Young Models Are Being Taken Advantage Of Overseas And It Doesn't Seem To Be Stopping

If I was overwhelmed working in London at 28, I can only imagine how lost and scared a 16-year-old would feel.

May 14, 2014 at 9:00am | Leave a comment

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Models waiting for a casting

When I moved to London to try my luck at modeling overseas, I had to get a work visa. I was the one who initially brought up the issue, because I'm an adult and knew the consequences of working illegally. I couldn't have done it without my agency, who helped me with all the paperwork I needed. My Visa cost about $150 and it was good for an entire year. 

I can't imagine a 16-year-old girl being shipped off to China even knowing what a work visa is, much less the guidelines for work visas in different countries. She's probably assuming her agency has everything under control -- why wouldn't she? I've met models from other countries working in America who were either waiting for their visas or, you know, "working on it." It's not convenient for either party, and can be expensive depending on which country you're in, so it's definitely not a priority for some agencies.

I look like a serial killer in my visa!

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Hi, don't steal my identity, thanks!

My agency in NYC was adamant about getting visas before even sending girls on castings, which is how all agencies should be. But when you're constantly getting shipments of models overseas to work abroad, I can see how the visa issue could be swept under the rug.

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My model card for London

Last week, a sting operation was set up in Beijing at a fake casting. The models who showed up without proper visas were arrested and taken into custody. Their passports and cell phones were confiscated, too. They'll most likely be deported, but will have to remain in custody for at least another week, according to The Business Model. Some girls were asked for addresses of model apartments, and agencies are telling their models to not answer their doors.

Apparently China has a stricter law for models obtaining work visas. Usually countries have "entertainer" visas that are relatively easy to attain, but China does not have a category for models. The agencies in China tell their models to get "tourist" visas and to say they're just "visiting" friends upon entry.

Even I was intimidated when I first went to work in London. The first day I went into my agency, they sent me on a handful of castings. They showed me a map and I stood there staring at it, looking at colored lines and names like "Piccadilly" that I had only associated with Mary Poppins until then. Thank God I understood the language, or I would have just started crying from anxiety.

It took me an hour to find my first casting, and my iPhone was on the fritz so I had to turn it off as much as possible to reserve my ability to look at a map. Luckily the casting was at Net-A-Porter, which was inside the Westfield Shopping Mall, conveniently next to an Apple store. After the casting, where I had to stand in my underwear with wet hair from the rain, trying my hardest to look like an actual model, I walked to the Apple store and plugged my phone in while saying, "No, thanks, I'm just looking," to employees every five minutes.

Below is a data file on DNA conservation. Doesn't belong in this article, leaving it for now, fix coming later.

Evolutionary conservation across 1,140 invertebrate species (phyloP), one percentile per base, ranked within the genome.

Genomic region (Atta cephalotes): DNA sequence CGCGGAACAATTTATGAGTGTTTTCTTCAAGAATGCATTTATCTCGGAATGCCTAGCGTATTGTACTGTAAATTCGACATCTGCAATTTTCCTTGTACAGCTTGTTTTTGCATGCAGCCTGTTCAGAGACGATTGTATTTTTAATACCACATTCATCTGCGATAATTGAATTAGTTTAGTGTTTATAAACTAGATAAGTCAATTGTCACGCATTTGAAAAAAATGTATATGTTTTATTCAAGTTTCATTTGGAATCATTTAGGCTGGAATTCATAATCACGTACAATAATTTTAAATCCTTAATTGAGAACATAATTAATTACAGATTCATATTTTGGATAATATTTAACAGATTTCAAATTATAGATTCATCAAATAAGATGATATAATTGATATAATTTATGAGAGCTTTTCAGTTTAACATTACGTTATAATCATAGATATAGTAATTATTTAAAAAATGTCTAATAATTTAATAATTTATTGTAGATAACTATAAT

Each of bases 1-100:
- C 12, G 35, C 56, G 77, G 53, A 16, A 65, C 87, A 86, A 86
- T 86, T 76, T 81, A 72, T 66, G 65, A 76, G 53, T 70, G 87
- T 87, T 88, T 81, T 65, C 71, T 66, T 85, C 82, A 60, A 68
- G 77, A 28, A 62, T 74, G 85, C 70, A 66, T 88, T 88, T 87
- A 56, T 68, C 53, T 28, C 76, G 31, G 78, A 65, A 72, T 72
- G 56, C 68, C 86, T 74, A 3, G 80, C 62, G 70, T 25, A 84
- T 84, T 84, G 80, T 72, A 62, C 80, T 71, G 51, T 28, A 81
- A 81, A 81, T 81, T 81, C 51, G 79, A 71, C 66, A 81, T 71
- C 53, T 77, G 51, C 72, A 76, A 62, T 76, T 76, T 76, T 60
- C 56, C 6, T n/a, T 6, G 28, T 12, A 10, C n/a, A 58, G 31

While waiting forever for my phone to charge, I Googled "How to use the London Underground," hoping the cute British guy next to me, who looked like Ian Curtis from Joy Division, would notice and whisk me away to the rest of my castings while saying things like, "You look knackered, let me ease your collywobbles by personally guiding you around." Then later we would probably make out and have some rumpy-pumpy. My fantasies are real weird, guys.

The point is, if I was overwhelmed working in London at 28, I can only imagine how lost and scared a 16-year-old would feel. Can you imagine flying to a foreign country by yourself as a teenager? They have agents to guide them, but they're ultimately looking out for their own bottom line.

A British millionaire was just arrested for allegedly keeping over 10 models captive in Spain and fathering children with a handful of them. This 56-year-old man, Shoja Shojai, lured young, prospective models in London to his mansion in Spain with promises of helping with their modeling careers. He told the young girls he was an oil tycoon and friends with Barack Obama.

One kidnapped model said Shojai emotionally and physically abused them and forced them to have sex with him. Police found drugs and rohypnol (date-rape drug) in the mansion, too. He told the police the women worked for him and consented to sex with him. The women complained of having headaches and being forced to take antidepressants.

Young models are being taken advantage of all the time. They are promised money and success while being sexually exploited. While some of them do make great money, they're often far away from their families and extremely vulnerable. If a persuasive older man claims to be able to help with your career, and you're an impressionable 16-year-old, how do you know who to trust?

I hope this work visa scandal influences agencies to properly hire models and only allow them to work legally, especially models under 18 years old who need protection from the industry.